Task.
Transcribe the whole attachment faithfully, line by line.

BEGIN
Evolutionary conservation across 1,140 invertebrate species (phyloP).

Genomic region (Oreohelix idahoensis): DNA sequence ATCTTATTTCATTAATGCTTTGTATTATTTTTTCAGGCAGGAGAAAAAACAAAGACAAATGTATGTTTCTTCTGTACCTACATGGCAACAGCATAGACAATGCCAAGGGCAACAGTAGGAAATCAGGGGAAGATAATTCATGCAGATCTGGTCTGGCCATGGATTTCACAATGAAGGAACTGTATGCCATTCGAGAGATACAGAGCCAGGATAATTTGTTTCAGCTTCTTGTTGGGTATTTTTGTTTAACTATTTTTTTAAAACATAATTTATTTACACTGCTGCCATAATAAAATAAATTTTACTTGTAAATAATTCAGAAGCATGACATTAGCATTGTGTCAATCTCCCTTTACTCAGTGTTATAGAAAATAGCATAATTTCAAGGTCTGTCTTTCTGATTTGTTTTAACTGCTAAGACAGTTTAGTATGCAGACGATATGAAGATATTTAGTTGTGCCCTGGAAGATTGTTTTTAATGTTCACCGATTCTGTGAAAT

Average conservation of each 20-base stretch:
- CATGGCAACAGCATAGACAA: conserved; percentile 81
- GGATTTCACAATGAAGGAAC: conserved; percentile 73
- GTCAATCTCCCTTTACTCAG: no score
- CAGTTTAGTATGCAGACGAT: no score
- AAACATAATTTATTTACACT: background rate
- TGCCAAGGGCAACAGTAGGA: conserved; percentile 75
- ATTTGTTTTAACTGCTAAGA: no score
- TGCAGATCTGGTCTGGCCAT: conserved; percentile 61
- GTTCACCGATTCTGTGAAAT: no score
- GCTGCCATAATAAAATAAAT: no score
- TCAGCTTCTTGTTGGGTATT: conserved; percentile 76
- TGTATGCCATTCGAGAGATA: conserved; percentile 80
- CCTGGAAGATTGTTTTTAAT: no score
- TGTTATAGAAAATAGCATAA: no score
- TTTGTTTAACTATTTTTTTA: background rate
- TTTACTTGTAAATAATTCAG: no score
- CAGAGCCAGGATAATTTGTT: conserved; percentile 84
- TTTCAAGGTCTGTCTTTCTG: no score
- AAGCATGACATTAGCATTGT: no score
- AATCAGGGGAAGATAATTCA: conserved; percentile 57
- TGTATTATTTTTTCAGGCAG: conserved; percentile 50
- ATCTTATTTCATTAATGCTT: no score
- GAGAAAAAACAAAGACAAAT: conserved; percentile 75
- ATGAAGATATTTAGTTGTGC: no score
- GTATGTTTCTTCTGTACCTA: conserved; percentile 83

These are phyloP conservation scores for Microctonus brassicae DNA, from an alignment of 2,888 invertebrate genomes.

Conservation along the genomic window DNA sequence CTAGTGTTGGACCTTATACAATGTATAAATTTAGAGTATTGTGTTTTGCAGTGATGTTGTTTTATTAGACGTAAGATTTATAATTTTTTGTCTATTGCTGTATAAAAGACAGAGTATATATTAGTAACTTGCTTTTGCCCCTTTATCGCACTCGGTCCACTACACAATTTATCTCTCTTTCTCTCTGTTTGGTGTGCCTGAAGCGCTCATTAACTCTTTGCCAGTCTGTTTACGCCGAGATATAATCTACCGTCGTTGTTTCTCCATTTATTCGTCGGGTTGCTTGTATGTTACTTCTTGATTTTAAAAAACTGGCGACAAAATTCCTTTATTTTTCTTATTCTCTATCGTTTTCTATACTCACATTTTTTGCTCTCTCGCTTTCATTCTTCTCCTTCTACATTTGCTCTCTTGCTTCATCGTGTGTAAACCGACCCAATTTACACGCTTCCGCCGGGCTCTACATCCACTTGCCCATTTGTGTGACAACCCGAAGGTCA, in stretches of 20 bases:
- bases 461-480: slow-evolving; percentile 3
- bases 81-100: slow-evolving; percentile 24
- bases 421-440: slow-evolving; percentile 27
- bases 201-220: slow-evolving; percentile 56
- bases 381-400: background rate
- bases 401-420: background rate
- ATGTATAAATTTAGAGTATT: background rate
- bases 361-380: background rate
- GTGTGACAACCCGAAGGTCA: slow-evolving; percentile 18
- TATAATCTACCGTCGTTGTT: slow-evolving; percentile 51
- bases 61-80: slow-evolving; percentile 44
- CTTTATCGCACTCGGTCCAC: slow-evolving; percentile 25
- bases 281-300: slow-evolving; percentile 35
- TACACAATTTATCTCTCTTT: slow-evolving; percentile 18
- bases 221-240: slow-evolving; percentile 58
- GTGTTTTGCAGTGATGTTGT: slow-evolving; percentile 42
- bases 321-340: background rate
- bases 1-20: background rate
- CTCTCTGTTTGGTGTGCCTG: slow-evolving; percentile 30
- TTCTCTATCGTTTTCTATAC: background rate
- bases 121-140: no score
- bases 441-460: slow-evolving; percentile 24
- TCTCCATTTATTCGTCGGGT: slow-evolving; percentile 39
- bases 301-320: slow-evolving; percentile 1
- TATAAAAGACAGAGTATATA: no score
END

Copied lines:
Evolutionary conservation across 1,140 invertebrate species (phyloP).

Genomic region (Oreohelix idahoensis): DNA sequence ATCTTATTTCATTAATGCTTTGTATTATTTTTTCAGGCAGGAGAAAAAACAAAGACAAATGTATGTTTCTTCTGTACCTACATGGCAACAGCATAGACAATGCCAAGGGCAACAGTAGGAAATCAGGGGAAGATAATTCATGCAGATCTGGTCTGGCCATGGATTTCACAATGAAGGAACTGTATGCCATTCGAGAGATACAGAGCCAGGATAATTTGTTTCAGCTTCTTGTTGGGTATTTTTGTTTAACTATTTTTTTAAAACATAATTTATTTACACTGCTGCCATAATAAAATAAATTTTACTTGTAAATAATTCAGAAGCATGACATTAGCATTGTGTCAATCTCCCTTTACTCAGTGTTATAGAAAATAGCATAATTTCAAGGTCTGTCTTTCTGATTTGTTTTAACTGCTAAGACAGTTTAGTATGCAGACGATATGAAGATATTTAGTTGTGCCCTGGAAGATTGTTTTTAATGTTCACCGATTCTGTGAAAT

Average conservation of each 20-base stretch:
- CATGGCAACAGCATAGACAA: conserved; percentile 81
- GGATTTCACAATGAAGGAAC: conserved; percentile 73
- GTCAATCTCCCTTTACTCAG: no score
- CAGTTTAGTATGCAGACGAT: no score
- AAACATAATTTATTTACACT: background rate
- TGCCAAGGGCAACAGTAGGA: conserved; percentile 75
- ATTTGTTTTAACTGCTAAGA: no score
- TGCAGATCTGGTCTGGCCAT: conserved; percentile 61
- GTTCACCGATTCTGTGAAAT: no score
- GCTGCCATAATAAAATAAAT: no score
- TCAGCTTCTTGTTGGGTATT: conserved; percentile 76
- TGTATGCCATTCGAGAGATA: conserved; percentile 80
- CCTGGAAGATTGTTTTTAAT: no score
- TGTTATAGAAAATAGCATAA: no score
- TTTGTTTAACTATTTTTTTA: background rate
- TTTACTTGTAAATAATTCAG: no score
- CAGAGCCAGGATAATTTGTT: conserved; percentile 84
- TTTCAAGGTCTGTCTTTCTG: no score
- AAGCATGACATTAGCATTGT: no score
- AATCAGGGGAAGATAATTCA: conserved; percentile 57
- TGTATTATTTTTTCAGGCAG: conserved; percentile 50
- ATCTTATTTCATTAATGCTT: no score
- GAGAAAAAACAAAGACAAAT: conserved; percentile 75
- ATGAAGATATTTAGTTGTGC: no score
- GTATGTTTCTTCTGTACCTA: conserved; percentile 83

These are phyloP conservation scores for Microctonus brassicae DNA, from an alignment of 2,888 invertebrate genomes.

Conservation along the genomic window DNA sequence CTAGTGTTGGACCTTATACAATGTATAAATTTAGAGTATTGTGTTTTGCAGTGATGTTGTTTTATTAGACGTAAGATTTATAATTTTTTGTCTATTGCTGTATAAAAGACAGAGTATATATTAGTAACTTGCTTTTGCCCCTTTATCGCACTCGGTCCACTACACAATTTATCTCTCTTTCTCTCTGTTTGGTGTGCCTGAAGCGCTCATTAACTCTTTGCCAGTCTGTTTACGCCGAGATATAATCTACCGTCGTTGTTTCTCCATTTATTCGTCGGGTTGCTTGTATGTTACTTCTTGATTTTAAAAAACTGGCGACAAAATTCCTTTATTTTTCTTATTCTCTATCGTTTTCTATACTCACATTTTTTGCTCTCTCGCTTTCATTCTTCTCCTTCTACATTTGCTCTCTTGCTTCATCGTGTGTAAACCGACCCAATTTACACGCTTCCGCCGGGCTCTACATCCACTTGCCCATTTGTGTGACAACCCGAAGGTCA, in stretches of 20 bases:
- bases 461-480: slow-evolving; percentile 3
- bases 81-100: slow-evolving; percentile 24
- bases 421-440: slow-evolving; percentile 27
- bases 201-220: slow-evolving; percentile 56
- bases 381-400: background rate
- bases 401-420: background rate
- ATGTATAAATTTAGAGTATT: background rate
- bases 361-380: background rate
- GTGTGACAACCCGAAGGTCA: slow-evolving; percentile 18
- TATAATCTACCGTCGTTGTT: slow-evolving; percentile 51
- bases 61-80: slow-evolving; percentile 44
- CTTTATCGCACTCGGTCCAC: slow-evolving; percentile 25
- bases 281-300: slow-evolving; percentile 35
- TACACAATTTATCTCTCTTT: slow-evolving; percentile 18
- bases 221-240: slow-evolving; percentile 58
- GTGTTTTGCAGTGATGTTGT: slow-evolving; percentile 42
- bases 321-340: background rate
- bases 1-20: background rate
- CTCTCTGTTTGGTGTGCCTG: slow-evolving; percentile 30
- TTCTCTATCGTTTTCTATAC: background rate
- bases 121-140: no score
- bases 441-460: slow-evolving; percentile 24
- TCTCCATTTATTCGTCGGGT: slow-evolving; percentile 39
- bases 301-320: slow-evolving; percentile 1
- TATAAAAGACAGAGTATATA: no score